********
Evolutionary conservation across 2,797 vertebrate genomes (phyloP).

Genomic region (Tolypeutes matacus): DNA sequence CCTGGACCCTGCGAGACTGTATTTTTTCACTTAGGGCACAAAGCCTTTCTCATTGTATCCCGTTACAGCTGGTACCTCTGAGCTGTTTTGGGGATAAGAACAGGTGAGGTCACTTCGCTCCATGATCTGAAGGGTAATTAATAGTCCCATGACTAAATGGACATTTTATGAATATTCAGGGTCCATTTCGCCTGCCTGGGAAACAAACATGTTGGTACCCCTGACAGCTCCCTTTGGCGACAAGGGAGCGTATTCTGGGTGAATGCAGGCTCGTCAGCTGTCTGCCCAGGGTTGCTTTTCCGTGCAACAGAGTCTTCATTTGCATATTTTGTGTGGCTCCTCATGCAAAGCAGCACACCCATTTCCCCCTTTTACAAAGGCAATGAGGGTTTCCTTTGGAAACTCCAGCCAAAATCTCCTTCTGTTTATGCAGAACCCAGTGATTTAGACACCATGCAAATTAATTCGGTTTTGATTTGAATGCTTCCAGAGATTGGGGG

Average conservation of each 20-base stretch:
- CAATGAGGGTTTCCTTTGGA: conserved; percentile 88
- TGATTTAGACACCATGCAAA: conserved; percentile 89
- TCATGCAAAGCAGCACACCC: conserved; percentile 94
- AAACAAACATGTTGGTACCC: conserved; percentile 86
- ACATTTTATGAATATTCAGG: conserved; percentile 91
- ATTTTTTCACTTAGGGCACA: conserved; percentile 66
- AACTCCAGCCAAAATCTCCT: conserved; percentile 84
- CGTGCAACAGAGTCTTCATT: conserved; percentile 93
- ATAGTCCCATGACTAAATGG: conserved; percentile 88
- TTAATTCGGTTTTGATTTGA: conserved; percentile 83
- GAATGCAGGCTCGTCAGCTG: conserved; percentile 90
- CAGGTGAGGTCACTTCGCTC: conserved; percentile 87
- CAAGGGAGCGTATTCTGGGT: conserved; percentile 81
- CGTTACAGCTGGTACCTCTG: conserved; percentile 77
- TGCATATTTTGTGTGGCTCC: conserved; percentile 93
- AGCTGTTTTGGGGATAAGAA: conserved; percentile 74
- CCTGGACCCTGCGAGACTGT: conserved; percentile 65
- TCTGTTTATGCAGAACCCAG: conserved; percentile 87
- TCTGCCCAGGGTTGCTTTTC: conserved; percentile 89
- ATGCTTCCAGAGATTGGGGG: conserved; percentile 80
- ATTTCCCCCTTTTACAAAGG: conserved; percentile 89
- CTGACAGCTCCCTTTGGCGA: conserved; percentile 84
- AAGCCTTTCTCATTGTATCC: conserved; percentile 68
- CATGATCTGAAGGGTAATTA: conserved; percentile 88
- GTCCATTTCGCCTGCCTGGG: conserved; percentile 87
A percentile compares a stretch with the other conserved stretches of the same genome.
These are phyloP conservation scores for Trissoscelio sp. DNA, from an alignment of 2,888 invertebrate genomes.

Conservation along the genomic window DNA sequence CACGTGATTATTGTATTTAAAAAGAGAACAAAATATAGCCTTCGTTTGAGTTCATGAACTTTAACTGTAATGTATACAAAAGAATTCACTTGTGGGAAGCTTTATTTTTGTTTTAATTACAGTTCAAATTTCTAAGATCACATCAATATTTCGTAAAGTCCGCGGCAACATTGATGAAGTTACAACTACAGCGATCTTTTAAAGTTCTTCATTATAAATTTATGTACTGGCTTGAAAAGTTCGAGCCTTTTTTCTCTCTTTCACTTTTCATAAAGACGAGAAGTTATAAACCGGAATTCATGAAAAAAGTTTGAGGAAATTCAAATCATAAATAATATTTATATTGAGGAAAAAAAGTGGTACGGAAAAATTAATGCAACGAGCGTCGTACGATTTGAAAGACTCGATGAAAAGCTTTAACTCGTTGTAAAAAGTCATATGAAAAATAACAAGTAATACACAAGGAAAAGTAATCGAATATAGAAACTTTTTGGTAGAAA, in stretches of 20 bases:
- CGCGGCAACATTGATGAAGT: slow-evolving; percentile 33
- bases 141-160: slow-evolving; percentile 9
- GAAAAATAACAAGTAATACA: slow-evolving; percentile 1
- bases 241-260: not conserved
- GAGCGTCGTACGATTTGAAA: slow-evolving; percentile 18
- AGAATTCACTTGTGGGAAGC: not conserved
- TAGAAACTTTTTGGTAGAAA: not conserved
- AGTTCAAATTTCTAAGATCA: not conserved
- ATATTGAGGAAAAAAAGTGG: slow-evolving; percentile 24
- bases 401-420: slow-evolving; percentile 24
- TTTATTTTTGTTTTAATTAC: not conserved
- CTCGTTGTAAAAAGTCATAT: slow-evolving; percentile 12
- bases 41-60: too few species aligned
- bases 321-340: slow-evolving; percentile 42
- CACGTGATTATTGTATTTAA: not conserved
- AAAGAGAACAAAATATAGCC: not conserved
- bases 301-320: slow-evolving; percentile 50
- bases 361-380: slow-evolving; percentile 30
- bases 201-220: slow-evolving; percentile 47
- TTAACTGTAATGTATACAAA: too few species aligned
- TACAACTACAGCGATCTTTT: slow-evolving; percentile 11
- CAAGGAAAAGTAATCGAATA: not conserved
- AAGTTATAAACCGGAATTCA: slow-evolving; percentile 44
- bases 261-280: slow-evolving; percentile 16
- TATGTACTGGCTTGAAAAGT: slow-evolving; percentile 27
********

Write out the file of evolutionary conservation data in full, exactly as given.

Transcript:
Evolutionary conservation across 2,797 vertebrate genomes (phyloP).

Genomic region (Tolypeutes matacus): DNA sequence CCTGGACCCTGCGAGACTGTATTTTTTCACTTAGGGCACAAAGCCTTTCTCATTGTATCCCGTTACAGCTGGTACCTCTGAGCTGTTTTGGGGATAAGAACAGGTGAGGTCACTTCGCTCCATGATCTGAAGGGTAATTAATAGTCCCATGACTAAATGGACATTTTATGAATATTCAGGGTCCATTTCGCCTGCCTGGGAAACAAACATGTTGGTACCCCTGACAGCTCCCTTTGGCGACAAGGGAGCGTATTCTGGGTGAATGCAGGCTCGTCAGCTGTCTGCCCAGGGTTGCTTTTCCGTGCAACAGAGTCTTCATTTGCATATTTTGTGTGGCTCCTCATGCAAAGCAGCACACCCATTTCCCCCTTTTACAAAGGCAATGAGGGTTTCCTTTGGAAACTCCAGCCAAAATCTCCTTCTGTTTATGCAGAACCCAGTGATTTAGACACCATGCAAATTAATTCGGTTTTGATTTGAATGCTTCCAGAGATTGGGGG

Average conservation of each 20-base stretch:
- CAATGAGGGTTTCCTTTGGA: conserved; percentile 88
- TGATTTAGACACCATGCAAA: conserved; percentile 89
- TCATGCAAAGCAGCACACCC: conserved; percentile 94
- AAACAAACATGTTGGTACCC: conserved; percentile 86
- ACATTTTATGAATATTCAGG: conserved; percentile 91
- ATTTTTTCACTTAGGGCACA: conserved; percentile 66
- AACTCCAGCCAAAATCTCCT: conserved; percentile 84
- CGTGCAACAGAGTCTTCATT: conserved; percentile 93
- ATAGTCCCATGACTAAATGG: conserved; percentile 88
- TTAATTCGGTTTTGATTTGA: conserved; percentile 83
- GAATGCAGGCTCGTCAGCTG: conserved; percentile 90
- CAGGTGAGGTCACTTCGCTC: conserved; percentile 87
- CAAGGGAGCGTATTCTGGGT: conserved; percentile 81
- CGTTACAGCTGGTACCTCTG: conserved; percentile 77
- TGCATATTTTGTGTGGCTCC: conserved; percentile 93
- AGCTGTTTTGGGGATAAGAA: conserved; percentile 74
- CCTGGACCCTGCGAGACTGT: conserved; percentile 65
- TCTGTTTATGCAGAACCCAG: conserved; percentile 87
- TCTGCCCAGGGTTGCTTTTC: conserved; percentile 89
- ATGCTTCCAGAGATTGGGGG: conserved; percentile 80
- ATTTCCCCCTTTTACAAAGG: conserved; percentile 89
- CTGACAGCTCCCTTTGGCGA: conserved; percentile 84
- AAGCCTTTCTCATTGTATCC: conserved; percentile 68
- CATGATCTGAAGGGTAATTA: conserved; percentile 88
- GTCCATTTCGCCTGCCTGGG: conserved; percentile 87
A percentile compares a stretch with the other conserved stretches of the same genome.
These are phyloP conservation scores for Trissoscelio sp. DNA, from an alignment of 2,888 invertebrate genomes.

Conservation along the genomic window DNA sequence CACGTGATTATTGTATTTAAAAAGAGAACAAAATATAGCCTTCGTTTGAGTTCATGAACTTTAACTGTAATGTATACAAAAGAATTCACTTGTGGGAAGCTTTATTTTTGTTTTAATTACAGTTCAAATTTCTAAGATCACATCAATATTTCGTAAAGTCCGCGGCAACATTGATGAAGTTACAACTACAGCGATCTTTTAAAGTTCTTCATTATAAATTTATGTACTGGCTTGAAAAGTTCGAGCCTTTTTTCTCTCTTTCACTTTTCATAAAGACGAGAAGTTATAAACCGGAATTCATGAAAAAAGTTTGAGGAAATTCAAATCATAAATAATATTTATATTGAGGAAAAAAAGTGGTACGGAAAAATTAATGCAACGAGCGTCGTACGATTTGAAAGACTCGATGAAAAGCTTTAACTCGTTGTAAAAAGTCATATGAAAAATAACAAGTAATACACAAGGAAAAGTAATCGAATATAGAAACTTTTTGGTAGAAA, in stretches of 20 bases:
- CGCGGCAACATTGATGAAGT: slow-evolving; percentile 33
- bases 141-160: slow-evolving; percentile 9
- GAAAAATAACAAGTAATACA: slow-evolving; percentile 1
- bases 241-260: not conserved
- GAGCGTCGTACGATTTGAAA: slow-evolving; percentile 18
- AGAATTCACTTGTGGGAAGC: not conserved
- TAGAAACTTTTTGGTAGAAA: not conserved
- AGTTCAAATTTCTAAGATCA: not conserved
- ATATTGAGGAAAAAAAGTGG: slow-evolving; percentile 24
- bases 401-420: slow-evolving; percentile 24
- TTTATTTTTGTTTTAATTAC: not conserved
- CTCGTTGTAAAAAGTCATAT: slow-evolving; percentile 12
- bases 41-60: too few species aligned
- bases 321-340: slow-evolving; percentile 42
- CACGTGATTATTGTATTTAA: not conserved
- AAAGAGAACAAAATATAGCC: not conserved
- bases 301-320: slow-evolving; percentile 50
- bases 361-380: slow-evolving; percentile 30
- bases 201-220: slow-evolving; percentile 47
- TTAACTGTAATGTATACAAA: too few species aligned
- TACAACTACAGCGATCTTTT: slow-evolving; percentile 11
- CAAGGAAAAGTAATCGAATA: not conserved
- AAGTTATAAACCGGAATTCA: slow-evolving; percentile 44
- bases 261-280: slow-evolving; percentile 16
- TATGTACTGGCTTGAAAAGT: slow-evolving; percentile 27